There are very few recipes that you should bother committing to memory. Especially when cooking, a great meal comes from the artistry, improvisation and technique an experienced cook conjures. What's in season? What's in my fridge? What sounds yummy? How can I combine all of these things into one? You ask yourselves these questions and then whisk, braise, chop, season and transpose your vision into, hopefully, a great-tasting dish.
However, if there is one recipe worth memorizing, it's a great pate brisee. Sorry, pâte brisée. That's French for "buttery pie crust." Whip that one out at your next office party. This all-butter pie crust can be used for sweet or savory pies and includes five ingredients that you definitely have on-hand. Here's the recipe that I use and have memorized by Elise at Simply Recipes. Make it twice and you'll remember it too. Then, whip it out for quiches, pies and even hand-held dessert pastries. It will come in handy more than you think it might!
Step One: Do this right now. Cut one stick of unsalted butter into 1/2 inch pieces. Put your butter pieces into Ziploc bags and FREEZE. Better yet, do this with a few sticks of butter (separate bag for each stick)--this will come in handy when you want to make a top crust for that apple pie.
I always like to have frozen butter. It eliminates that moment that I'm sure we've all experienced: "I want to make a pie," you think. Followed by, "crap, I should've started this yesterday." Having really, really cold butter makes a flakier crust. The butter, when cold, gets distributed in tiny chunks throughout the dough. They melt while baking, creating minuscule butter pockets, away from which bready pieces fall away. At least, that's what I think is happening. It may be in my imagination. Or I may have seen that on an episode of Good Eats when I was halfway sleeping. Anyway, don't cite me on that one.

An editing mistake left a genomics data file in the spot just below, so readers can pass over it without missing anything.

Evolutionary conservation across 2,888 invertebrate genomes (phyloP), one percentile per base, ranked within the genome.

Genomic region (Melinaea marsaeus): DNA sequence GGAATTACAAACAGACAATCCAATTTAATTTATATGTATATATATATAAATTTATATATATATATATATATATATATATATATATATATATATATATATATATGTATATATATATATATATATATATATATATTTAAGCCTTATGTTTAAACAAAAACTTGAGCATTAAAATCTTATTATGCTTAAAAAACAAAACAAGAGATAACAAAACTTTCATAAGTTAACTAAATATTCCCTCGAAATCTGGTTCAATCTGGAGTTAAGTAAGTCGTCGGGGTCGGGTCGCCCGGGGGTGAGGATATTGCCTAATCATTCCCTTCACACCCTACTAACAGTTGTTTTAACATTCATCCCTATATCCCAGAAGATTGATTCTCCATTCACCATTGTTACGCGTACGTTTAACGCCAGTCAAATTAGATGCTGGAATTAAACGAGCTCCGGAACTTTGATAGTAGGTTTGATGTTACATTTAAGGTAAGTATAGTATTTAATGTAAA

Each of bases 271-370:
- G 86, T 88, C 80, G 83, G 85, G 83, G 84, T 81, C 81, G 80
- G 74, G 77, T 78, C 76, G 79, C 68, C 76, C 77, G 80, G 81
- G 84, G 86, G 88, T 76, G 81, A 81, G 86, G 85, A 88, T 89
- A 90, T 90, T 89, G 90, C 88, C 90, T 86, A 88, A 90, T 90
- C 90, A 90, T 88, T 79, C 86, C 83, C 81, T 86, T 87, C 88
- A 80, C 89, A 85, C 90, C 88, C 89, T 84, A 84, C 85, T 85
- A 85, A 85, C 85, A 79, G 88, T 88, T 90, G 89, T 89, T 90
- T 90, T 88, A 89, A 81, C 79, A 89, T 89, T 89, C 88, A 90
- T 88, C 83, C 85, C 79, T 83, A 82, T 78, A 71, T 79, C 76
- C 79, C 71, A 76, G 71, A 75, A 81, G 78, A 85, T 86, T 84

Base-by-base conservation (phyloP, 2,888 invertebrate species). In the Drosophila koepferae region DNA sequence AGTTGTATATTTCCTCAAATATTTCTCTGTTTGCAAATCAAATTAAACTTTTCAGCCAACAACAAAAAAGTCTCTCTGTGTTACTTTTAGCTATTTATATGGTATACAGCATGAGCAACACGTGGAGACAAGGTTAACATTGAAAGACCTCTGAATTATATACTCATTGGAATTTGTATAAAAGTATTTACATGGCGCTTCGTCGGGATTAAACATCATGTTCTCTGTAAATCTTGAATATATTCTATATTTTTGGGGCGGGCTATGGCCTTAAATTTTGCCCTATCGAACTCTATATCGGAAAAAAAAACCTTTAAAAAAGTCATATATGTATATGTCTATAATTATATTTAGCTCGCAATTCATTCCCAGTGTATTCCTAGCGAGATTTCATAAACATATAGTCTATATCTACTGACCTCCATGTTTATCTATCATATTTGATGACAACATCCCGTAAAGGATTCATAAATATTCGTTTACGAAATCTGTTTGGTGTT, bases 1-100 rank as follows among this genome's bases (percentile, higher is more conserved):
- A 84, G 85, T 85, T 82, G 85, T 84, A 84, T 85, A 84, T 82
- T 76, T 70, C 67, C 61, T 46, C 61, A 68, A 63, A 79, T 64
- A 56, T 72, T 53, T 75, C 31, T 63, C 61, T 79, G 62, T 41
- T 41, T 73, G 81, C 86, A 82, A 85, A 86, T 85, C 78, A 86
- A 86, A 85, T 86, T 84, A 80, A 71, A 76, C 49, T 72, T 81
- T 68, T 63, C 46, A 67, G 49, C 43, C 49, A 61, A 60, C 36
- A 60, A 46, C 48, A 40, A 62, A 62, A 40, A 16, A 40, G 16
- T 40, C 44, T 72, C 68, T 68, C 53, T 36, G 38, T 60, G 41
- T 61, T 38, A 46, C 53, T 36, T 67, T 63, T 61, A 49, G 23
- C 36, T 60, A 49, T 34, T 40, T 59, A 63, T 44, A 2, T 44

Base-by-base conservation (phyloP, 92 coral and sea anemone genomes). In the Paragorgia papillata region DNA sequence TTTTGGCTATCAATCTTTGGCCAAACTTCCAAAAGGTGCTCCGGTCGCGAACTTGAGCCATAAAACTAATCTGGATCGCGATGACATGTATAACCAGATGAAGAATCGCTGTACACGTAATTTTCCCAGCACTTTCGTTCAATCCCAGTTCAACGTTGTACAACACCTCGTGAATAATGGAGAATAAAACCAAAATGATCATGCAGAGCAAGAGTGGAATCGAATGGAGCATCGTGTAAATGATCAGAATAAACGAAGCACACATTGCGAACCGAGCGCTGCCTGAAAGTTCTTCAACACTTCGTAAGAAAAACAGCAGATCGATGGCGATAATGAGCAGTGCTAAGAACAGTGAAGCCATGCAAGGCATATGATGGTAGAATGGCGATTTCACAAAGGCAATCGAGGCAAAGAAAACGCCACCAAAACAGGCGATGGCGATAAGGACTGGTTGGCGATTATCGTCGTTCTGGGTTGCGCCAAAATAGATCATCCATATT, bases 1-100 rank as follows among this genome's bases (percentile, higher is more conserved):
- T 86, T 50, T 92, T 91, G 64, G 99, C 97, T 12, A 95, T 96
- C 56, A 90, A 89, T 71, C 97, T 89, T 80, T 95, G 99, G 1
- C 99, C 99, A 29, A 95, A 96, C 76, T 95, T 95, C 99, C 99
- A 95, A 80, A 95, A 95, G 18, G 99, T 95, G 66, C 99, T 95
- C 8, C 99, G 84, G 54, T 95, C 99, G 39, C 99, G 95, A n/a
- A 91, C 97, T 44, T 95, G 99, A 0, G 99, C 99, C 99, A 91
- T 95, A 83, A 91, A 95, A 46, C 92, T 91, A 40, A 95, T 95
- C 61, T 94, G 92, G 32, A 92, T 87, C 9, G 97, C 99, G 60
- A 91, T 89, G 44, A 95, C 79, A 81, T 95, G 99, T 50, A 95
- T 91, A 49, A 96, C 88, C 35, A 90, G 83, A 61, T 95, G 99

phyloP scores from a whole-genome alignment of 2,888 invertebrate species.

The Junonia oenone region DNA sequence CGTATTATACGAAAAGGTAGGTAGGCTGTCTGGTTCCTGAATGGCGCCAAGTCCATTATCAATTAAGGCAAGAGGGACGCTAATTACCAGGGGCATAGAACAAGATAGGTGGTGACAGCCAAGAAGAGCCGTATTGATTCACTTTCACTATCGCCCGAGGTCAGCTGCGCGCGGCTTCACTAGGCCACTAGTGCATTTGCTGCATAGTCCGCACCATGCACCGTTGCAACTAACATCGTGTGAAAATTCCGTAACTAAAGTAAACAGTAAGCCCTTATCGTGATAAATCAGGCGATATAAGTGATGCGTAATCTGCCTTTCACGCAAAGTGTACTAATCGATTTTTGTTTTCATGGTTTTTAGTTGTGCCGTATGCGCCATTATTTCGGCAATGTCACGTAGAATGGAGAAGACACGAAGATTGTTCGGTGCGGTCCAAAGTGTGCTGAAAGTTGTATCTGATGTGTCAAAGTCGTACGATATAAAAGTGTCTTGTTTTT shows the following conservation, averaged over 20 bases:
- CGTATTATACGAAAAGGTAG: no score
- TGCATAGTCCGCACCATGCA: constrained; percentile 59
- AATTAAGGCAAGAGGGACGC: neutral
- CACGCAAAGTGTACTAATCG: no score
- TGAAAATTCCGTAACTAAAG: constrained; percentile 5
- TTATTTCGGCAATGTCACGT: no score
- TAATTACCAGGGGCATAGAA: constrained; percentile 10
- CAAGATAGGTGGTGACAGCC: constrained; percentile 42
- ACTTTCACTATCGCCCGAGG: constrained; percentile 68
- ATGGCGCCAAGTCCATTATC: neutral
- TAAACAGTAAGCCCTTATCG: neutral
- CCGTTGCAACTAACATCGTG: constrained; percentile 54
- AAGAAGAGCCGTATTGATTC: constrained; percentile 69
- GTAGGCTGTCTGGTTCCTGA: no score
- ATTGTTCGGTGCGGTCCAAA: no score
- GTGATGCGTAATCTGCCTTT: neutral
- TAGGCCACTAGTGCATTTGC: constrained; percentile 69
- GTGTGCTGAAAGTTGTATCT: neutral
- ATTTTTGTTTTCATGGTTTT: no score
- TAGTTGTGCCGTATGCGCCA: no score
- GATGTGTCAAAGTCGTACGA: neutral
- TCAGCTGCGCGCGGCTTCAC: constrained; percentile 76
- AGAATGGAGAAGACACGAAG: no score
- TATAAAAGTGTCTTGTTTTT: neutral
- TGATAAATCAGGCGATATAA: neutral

Step Two: In a food processor, combine butter, 1 1/4 cups flour, 1/2 teaspoon sugar (1 1/2 for sweet pies) and 1/2 teaspoon salt. The dough will begin to come together, but you'll need 2-4 tablespoons of icy water (you don't want to melt the butter) to get it to the right texture. Drizzle water in while pulsing until dough pulls away from the sides of the food processor and beads begin to form. I just watch the dough when adding water. It's hard to say exactly how much water is best, plus it'll depend on the humidity on a given day.
Don't overwork your dough! Too much friction will melt your butter.
Step Three: Turn dough out onto floured surface. Press the dough into itself a few times (thing of yourself making layers in the dough that you press down, thin out and then repeat, adding more thin layers on top of one another--not too many times, though!) and form dough into one disk. Wrap disk in plastic wrap and refrigerate for at least an hour. You can also freeze if your pie making is more than a day in the future.
Step Four: Take out your dough and let it rest on a tabletop for about 10 minutes (more if frozen). This makes rolling out easier. Roll out your dough until large enough to fit into your entire pie pan. Roll up your dough around your rolling pin, so that you can transfer to your pie pan without tearing. Here's a video to demonstrate (with Gordon, obviously):
Trim edges, leaving some overhang; crust will shrink when baking. Bake according to your pie recipe's specifications. With tarts and quiches, you may pre-bake the crust, in which case you'll need some beans or pie weights. For pies, you'll likely bake the crust with filling.